BBC Inside Science

BBC Inside Science od BBC Radio 4

BBC Radio 4

A weekly programme that illuminates the mysteries and challenges the controversies behind the science that's changing our world.

Kategorije: Znanost i Medicina

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Prof Onur Boyman, Director of department of Immunology at University Hospital, Zurich, this week published a paper in the journal Nature Communications that presents a way of quantifying the risk of a Covid patient going on to develop Long Covid (or PACS as some call it) based on certain symptoms, but crucially also two key biomarkers in the blood. As he explains to Gaia, combining the levels in the blood of two key immunoglobulins (IgM and IgG3) with other pointers, first identified last year, allowed him and his team to make successful predictions as to the relative likelihood his sample group of patients might go on to still be exhibiting symptoms beyond four weeks after infection. Asthma is of particular interest to these researchers, partly because it can share this blood signal of Ig markers. Might it even also shed any light on things such as Chronic Fatigue Syndrome? Dr Claire Steves, of Kings College London, whose previous work on symptom gathering Onur's team have built upon, agrees this is a promising bit of work, and also discusses some other potential clues to the Long Covid mystery. But Covid of course is not the the only major cause of death in the world today. A major paper in the Lancet recently is one of the first deep estimates of the global health burden of Antibiotic Microbial Resistance. And it suggests that 1.25 million people died in the world in 2019 because many bacteria are evolving a resistance to our favourite antibiotics. As Prof Chris Murray, Director of the Institute for Health Metrics and Evaluation at the University of Washington who led the massive collaboration explains. The surprisingly huge number points to a massive and growing problem that political and health leaders around the world must address. And finally, the genetics of fingerprints might be a bit better understood thanks to work published in Cell recently. Dr Denis Headon of the Roslyn Institute at the University of Edinburgh talks to Gaia about a huge survey he and colleagues have done looking at the hints certain genes can give as to the types of fingerprints you grow. The genes that seem to govern the general form of your prints are the ones that shape your limb development, rather than skin patterns as perhaps might be expected. And a pro-tip if you want to search the literature for more info on this: use the word "dermatoglyph" rather than the overused and progressively meaningless word "fingerprint". Presented by Gaia Vince Producer Alex Mansfield Assistant Producer Emily Bird Made in Association with The Open University.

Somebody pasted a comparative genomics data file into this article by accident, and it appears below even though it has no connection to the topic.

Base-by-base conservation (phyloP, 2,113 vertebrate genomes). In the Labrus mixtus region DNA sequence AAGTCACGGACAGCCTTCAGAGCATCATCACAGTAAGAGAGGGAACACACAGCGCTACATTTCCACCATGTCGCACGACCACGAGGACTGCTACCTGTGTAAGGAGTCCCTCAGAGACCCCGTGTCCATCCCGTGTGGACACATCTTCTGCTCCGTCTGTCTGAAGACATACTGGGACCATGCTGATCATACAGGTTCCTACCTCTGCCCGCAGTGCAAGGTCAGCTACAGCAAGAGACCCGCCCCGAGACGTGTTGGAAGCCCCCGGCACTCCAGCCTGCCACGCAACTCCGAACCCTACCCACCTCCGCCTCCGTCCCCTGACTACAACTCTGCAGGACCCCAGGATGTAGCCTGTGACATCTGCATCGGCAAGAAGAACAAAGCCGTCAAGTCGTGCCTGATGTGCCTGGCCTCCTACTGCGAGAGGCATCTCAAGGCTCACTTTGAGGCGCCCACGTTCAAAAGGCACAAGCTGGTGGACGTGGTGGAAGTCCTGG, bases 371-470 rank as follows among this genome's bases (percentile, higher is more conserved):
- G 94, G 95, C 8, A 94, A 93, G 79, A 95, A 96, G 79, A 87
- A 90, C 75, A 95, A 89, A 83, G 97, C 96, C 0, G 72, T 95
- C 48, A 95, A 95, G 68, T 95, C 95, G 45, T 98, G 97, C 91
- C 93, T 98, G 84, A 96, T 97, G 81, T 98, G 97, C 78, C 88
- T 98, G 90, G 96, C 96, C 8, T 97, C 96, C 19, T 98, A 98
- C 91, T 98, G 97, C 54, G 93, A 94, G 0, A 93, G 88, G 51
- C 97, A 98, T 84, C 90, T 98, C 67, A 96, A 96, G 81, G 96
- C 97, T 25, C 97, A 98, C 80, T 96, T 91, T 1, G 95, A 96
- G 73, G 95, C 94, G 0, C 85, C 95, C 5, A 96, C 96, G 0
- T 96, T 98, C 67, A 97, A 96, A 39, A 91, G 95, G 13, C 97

Prethodne epizode

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